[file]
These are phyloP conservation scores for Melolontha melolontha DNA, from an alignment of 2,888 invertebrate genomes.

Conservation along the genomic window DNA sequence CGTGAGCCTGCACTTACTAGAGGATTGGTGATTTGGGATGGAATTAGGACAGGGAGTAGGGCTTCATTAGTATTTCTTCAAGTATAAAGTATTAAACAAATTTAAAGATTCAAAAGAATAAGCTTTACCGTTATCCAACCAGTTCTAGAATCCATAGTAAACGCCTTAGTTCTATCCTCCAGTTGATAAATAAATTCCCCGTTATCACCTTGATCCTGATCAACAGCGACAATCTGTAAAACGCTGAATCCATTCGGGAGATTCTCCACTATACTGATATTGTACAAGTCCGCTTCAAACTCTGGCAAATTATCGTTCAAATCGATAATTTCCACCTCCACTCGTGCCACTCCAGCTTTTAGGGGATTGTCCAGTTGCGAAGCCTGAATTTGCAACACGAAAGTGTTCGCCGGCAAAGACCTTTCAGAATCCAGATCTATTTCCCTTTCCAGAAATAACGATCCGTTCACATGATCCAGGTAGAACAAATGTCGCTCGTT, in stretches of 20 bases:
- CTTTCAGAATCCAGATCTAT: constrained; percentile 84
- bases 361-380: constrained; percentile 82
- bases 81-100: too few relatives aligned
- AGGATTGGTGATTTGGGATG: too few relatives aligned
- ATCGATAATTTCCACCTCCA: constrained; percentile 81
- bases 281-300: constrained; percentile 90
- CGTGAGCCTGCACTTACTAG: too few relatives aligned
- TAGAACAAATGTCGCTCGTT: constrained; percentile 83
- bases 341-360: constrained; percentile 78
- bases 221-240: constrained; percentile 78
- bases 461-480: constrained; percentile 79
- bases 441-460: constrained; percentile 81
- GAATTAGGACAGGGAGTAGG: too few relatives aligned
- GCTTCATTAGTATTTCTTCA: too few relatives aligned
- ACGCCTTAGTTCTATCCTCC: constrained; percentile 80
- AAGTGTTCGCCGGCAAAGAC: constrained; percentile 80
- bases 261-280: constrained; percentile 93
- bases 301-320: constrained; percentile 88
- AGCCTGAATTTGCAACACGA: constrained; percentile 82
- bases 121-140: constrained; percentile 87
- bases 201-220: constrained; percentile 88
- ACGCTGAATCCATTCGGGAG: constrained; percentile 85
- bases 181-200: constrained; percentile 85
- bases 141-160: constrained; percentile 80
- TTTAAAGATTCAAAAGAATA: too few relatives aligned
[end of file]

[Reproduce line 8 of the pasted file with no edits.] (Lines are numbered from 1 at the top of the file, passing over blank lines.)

- bases 281-300: constrained; percentile 90